News and information useful to Cleveland-Marshall College of Law students, faculty and staff.

Archive for the ‘National’


Meet a Treatise: Wigmore on Evidence

This post is the first in an occasional series in which we will provide the basics on the most important treatises in U.S. and Ohio law, covering the background, what is it, and where to find it, both in the library and online (if applicable).

Wigmore on Evidence

Background: John Wigmore was an American lawyer and Dean at Northwestern School of Law. Wigmore is best known for his master work now called Wigmore on Evidence (FKA Treatise on the Anglo-American System of Evidence in Trials at Common Law). He also contributed to the development of Japanese law in the late 19th century and U.S. military justice in World War I.

What is it: Wigmore on Evidence is an encyclopedic survey of the development of the law of evidence. It is updated annually and is considered the preeminent treatise dealing with all things related to evidence.

Where to find it: Wigmore on Evidence is available in print in the reference section of the library. Electronically, Wigmore can be found on the Cheetah platform (a Wolters-Kluwer product) and is available to all students and staff (see our previous post on all Cheetah treatise offerings).

For more information on available treatises, check out our Major Legal Treatises research guide.

New Online Access to Key Treatises: Farnsworth on Contracts, Wigmore on Evidence and More

You now have electronic access to twelve key legal titles previously only available in print. Electronic access to these titles is now available through the Wolters Kluwer Cheetah platform, which you can access directly while on campus. From off campus, you can authenticate using your CSU ID and Scholar credentials to access the titles. The links below will take you to these works, or you can search for them by the title of the treatise in Scholar, our library catalogue.

Two of the most popular treatises now available electronically are Wigmore on Evidence and Farnsworth on Contracts. Here is a complete list of all titles now available electronically through Cheetah. The links will take you to the Scholar catalogue, where you will find a link directly to the source.

 

 

CDC Clarifies Guidelines for Prescribing Opioids for Chronic Pain

Photo of 2 opioid prescription bottlesThe U.S. Centers for Disease Control and Preventions recently released a letter clarifying its 2016 Guideline for Prescribing Opioids for Chronic Pain.  The letter is actually dated 2/28/19, and was written by Deborah Dowell, MD, Chief Medical Officer, CDC National Center for Injury Prevention and Control, and a co-author of the 2016 Guideline.  The clarification letter addresses concerns of physicians caring for patients with cancer, sickle cell disease, and other serious illnesses.  Treatment options for pain are often being limited by laws or denied by insurers who say they are following the 2016 Guideline.  In her letter, Dr. Dowell restates that the 2016 Guideline “provides recommendations for primary care clinicians who are prescribing opioids for chronic pain outside of active cancer treatment, palliative care, and end-of-life care.” [My underline.]  She then notes “Because of the unique therapeutic goals, and balance of risks and benefits with opioid therapy in such care, clinical practice guidelines specific to cancer treatment, palliative care, and end of life care should be used to guide treatment and reimbursement decisions regarding use of opioids as part of pain control in these circumstances.”  Dr. Dowell also cites “useful guidance” documents, including the American Society of Clinical Oncology Management of Chronic Pain in Survivors of Adult Cancers, the National Comprehensive Cancer Network Clinical Practice Guidelines in Oncology: Adult Cancer Pain, and the National Heart, Lung, and Blood Institute’s Evidence Based Management of Sickle Cell Disease Expert Panel Report.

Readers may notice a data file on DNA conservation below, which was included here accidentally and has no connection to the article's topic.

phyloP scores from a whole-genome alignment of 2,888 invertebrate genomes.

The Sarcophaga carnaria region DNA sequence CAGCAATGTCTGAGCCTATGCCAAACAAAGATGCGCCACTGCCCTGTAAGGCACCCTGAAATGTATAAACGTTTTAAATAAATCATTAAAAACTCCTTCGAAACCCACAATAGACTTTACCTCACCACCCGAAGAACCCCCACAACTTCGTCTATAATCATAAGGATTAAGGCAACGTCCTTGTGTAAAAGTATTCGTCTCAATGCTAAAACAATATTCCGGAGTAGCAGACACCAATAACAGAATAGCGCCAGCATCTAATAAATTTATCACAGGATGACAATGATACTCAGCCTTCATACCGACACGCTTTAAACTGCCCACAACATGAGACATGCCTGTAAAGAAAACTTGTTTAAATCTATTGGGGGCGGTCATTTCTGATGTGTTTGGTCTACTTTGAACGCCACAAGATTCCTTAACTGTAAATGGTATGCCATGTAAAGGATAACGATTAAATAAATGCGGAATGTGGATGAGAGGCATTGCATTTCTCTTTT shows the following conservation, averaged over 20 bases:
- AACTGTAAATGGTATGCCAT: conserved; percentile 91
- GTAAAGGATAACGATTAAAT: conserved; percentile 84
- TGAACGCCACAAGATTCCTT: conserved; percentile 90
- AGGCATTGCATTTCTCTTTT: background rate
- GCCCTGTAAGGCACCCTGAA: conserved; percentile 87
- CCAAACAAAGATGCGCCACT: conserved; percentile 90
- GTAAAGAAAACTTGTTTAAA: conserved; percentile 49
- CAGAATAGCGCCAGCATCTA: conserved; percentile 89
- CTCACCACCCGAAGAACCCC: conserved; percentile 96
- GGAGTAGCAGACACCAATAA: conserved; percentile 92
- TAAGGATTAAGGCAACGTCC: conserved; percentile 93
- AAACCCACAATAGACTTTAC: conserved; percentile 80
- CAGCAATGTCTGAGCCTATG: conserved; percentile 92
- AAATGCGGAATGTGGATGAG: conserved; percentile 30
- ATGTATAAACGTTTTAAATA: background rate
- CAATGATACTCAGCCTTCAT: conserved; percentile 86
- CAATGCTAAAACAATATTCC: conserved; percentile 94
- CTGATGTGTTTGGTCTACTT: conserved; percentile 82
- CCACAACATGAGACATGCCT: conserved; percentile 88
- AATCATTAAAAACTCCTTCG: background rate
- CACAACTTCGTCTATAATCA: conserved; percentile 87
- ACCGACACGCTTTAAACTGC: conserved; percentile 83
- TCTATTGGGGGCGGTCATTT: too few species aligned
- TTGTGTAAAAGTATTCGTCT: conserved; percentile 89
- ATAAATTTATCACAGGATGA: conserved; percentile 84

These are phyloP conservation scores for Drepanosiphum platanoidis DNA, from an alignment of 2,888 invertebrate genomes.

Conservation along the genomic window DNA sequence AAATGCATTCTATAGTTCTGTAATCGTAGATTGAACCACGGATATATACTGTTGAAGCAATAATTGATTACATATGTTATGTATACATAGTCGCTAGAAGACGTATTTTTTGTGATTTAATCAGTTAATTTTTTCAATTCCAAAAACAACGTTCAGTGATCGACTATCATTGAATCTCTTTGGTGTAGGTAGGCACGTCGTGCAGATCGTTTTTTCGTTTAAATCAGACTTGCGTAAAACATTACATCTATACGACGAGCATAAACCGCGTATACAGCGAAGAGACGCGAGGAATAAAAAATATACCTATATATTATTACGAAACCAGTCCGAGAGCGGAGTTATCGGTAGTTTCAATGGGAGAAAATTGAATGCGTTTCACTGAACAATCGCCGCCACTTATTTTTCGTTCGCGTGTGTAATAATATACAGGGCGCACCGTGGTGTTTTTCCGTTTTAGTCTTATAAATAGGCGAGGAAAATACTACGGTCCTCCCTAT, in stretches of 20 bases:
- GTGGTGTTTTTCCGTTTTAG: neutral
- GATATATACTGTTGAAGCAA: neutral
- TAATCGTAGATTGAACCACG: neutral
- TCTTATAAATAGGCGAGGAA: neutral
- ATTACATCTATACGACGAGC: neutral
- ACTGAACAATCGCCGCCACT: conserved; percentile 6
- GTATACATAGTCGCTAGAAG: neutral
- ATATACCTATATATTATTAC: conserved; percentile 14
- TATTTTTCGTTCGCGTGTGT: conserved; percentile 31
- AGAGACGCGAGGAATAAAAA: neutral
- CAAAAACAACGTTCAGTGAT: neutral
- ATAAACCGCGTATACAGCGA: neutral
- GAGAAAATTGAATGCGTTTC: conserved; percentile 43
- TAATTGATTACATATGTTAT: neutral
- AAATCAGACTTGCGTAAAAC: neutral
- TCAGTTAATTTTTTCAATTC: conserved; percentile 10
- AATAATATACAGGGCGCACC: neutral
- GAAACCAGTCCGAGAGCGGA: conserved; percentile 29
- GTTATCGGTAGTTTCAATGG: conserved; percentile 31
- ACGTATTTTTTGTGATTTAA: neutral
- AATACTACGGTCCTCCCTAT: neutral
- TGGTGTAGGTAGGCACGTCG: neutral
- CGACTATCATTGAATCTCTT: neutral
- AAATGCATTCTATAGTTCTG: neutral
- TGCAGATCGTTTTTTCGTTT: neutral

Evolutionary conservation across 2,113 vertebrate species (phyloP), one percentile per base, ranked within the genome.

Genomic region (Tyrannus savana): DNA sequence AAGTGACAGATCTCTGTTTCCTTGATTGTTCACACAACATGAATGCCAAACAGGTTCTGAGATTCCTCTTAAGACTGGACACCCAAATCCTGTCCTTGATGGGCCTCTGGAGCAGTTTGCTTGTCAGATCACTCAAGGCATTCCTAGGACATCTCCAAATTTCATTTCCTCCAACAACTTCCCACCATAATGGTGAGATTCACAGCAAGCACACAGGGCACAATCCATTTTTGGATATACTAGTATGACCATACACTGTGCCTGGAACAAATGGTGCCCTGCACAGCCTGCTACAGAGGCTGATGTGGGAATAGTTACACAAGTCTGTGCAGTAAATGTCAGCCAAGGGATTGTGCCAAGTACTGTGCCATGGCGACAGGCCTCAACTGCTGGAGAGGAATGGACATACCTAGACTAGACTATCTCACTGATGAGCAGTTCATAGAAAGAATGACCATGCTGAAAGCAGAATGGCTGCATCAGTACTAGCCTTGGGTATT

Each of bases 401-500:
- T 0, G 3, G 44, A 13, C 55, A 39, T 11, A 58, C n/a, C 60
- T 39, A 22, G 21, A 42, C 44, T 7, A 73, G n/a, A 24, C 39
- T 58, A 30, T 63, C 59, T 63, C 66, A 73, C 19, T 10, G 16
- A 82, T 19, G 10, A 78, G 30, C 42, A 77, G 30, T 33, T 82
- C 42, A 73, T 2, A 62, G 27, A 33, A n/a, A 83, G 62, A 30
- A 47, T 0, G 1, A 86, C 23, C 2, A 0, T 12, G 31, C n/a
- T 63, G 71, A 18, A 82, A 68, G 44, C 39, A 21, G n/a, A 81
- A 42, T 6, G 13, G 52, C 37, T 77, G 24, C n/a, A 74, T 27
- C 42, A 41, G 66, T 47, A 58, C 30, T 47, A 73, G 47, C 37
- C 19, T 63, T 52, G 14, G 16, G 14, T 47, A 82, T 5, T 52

National Library Week Starts on Sunday!

 National Library Week begins this Sunday, April 7th. This annual celebration highlights the incredible value that libraries provide for our communities. This year’s theme is “Libraries = Strong Communities” and showcases the ways in which libraries provide critical programming, access to resources, and other services to all members of their local communities. Tuesday, April 9th is National Library Workers Day, so stop in and say hello!

Show your support for National Library Week by sharing what you love about libraries using #MyLibraryMyStory on social media and visit Ilovelibraries.org. And check out the Cedar Lee next week for the new film The Public, centering on events at a public library in Cincinnati.

Insights into Generation Z

With their oldest members approaching their mid-twenties, Generation Z is our newest cohort in law schools around the country. Born between 1995 and 2010, many more Generation Z students are in college or high school today. Scholars and educators wonder what makes Generation Z students tick. A recent book, Generation Z Goes to College by Corey Seemiller and Meghan Grace gives some insight. According to the authors, members of Generation Z:

  • Are loyal, compassionate, open-minded and motivated by not wanting to let others down.
  • Are anxious about the high cost of higher education, yet believe that education is the foundation for success.
  • May show a lack of interest in volunteering as a results of being “voluntold” or required to participate in service projects in school.
  • Don’t see their bosses, religious leaders, professional athletes, celebrities, or political leaders as authority figures.
  • Prefer an intrapersonal learning style and are comfortable with working independently.
  • Are open to experiential learning and entrepreneurship.